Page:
What is shingles?Shingles is a painful blistering rash caused by reactivation of Chickenpox virus. Chickenpox (varicella) is the primary infection with the virus, Herpes zoster. During this widespread infection, which usually occurs in childhood, virus is seeded to nerve cells in the spinal cord, usually of nerves that supply sensation to the skin. The virus remains in a resting phase in these nerve cells for years before it is reactivated and grows down the nerves to the skin to produce shingles (zoster). This
can occur in childhood but is much more common in adults, especially the elderly.
Shingles is a reactivation of the herpes zoster virus (varicella-zoster virus, or VZV). This same virus causes the childhood illness chickenpox. The chickenpox virus (varicella) remains in a dormant state in the body in the root of nerves that control sensation. In about 1 out of 5 people, the virus "wakes up," often many years after the chickenpox infection. The virus then travels along a sensory nerve into the skin causing a painful rash known as shingles. Shingles is derived from the Latin and French words for belt or girdle, reflecting distribution of the rash in a broad band. This band is usually only on 1 side of the body and represents a dermatome—the area that a single sensory nerve supplies in the skin. Anyone who has had the chickenpox infection or vaccine can get the herpes zoster virus that causes shingles. Older people and those with cancer, HIV, or organ transplants have a decreased ability to fight off infection and a greater chance of getting shingles. The majority of people with shingles, however, are healthy. No special tests need to be done to see if your immune system is strong.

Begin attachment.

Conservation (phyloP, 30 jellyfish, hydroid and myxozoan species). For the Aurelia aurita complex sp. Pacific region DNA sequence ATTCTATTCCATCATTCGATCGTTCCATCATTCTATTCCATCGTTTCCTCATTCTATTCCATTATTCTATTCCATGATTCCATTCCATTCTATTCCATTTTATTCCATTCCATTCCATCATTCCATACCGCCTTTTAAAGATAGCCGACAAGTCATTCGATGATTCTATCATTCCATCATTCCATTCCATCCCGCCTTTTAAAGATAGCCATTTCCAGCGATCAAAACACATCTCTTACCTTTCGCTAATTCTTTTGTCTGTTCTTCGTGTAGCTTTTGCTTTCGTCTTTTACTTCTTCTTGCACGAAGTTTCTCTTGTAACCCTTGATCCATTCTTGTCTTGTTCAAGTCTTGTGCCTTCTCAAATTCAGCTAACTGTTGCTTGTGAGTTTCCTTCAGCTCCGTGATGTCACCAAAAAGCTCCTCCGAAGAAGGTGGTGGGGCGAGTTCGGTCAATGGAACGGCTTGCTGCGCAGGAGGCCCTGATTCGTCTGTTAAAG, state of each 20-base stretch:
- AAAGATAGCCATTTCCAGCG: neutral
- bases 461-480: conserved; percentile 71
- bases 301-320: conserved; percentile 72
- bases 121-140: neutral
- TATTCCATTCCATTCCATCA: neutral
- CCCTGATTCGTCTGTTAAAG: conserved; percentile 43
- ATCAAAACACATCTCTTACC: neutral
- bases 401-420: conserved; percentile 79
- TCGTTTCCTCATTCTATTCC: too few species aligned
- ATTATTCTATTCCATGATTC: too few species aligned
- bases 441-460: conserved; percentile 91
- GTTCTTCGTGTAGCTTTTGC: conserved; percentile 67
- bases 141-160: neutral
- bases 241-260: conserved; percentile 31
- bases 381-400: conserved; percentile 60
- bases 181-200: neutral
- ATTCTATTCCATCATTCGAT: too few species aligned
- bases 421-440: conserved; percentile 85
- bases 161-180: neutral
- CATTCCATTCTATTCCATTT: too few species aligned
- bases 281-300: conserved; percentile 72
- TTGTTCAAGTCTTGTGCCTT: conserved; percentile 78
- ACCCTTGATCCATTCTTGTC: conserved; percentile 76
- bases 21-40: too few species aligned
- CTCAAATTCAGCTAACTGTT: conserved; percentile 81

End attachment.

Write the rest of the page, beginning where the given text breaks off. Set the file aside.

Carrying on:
Shingles patients are infectious (resulting in chickenpox), both from virus in the lesions and in some instances the nose and throat. Shingles is more common and more severe in patients with poor immunity. Blisters can occur in more than one area and the virus may affect internal organs, including the gastrointestinal tract, the lungs and the brain. Chickenpox or shingles in the early months of pregnancy can harm the fetus, but luckily this is rare. The fetus may be infected by chickenpox in later pregnancy, and then devlop shingles as an infant. It is not clear why shingles affects a particular nerve fibre. It may be set off by pressure on the nerve roots, by radiotherapy at the level of the affected nerve root, by spinal surgery, by an infection such as sinusitis or by an injury (not necessarily to the spine). Occasional clusters of shingles cases are reported. It is suggested that contact with someone who has chickenpox or shingles may cause one's own virus to reactivate.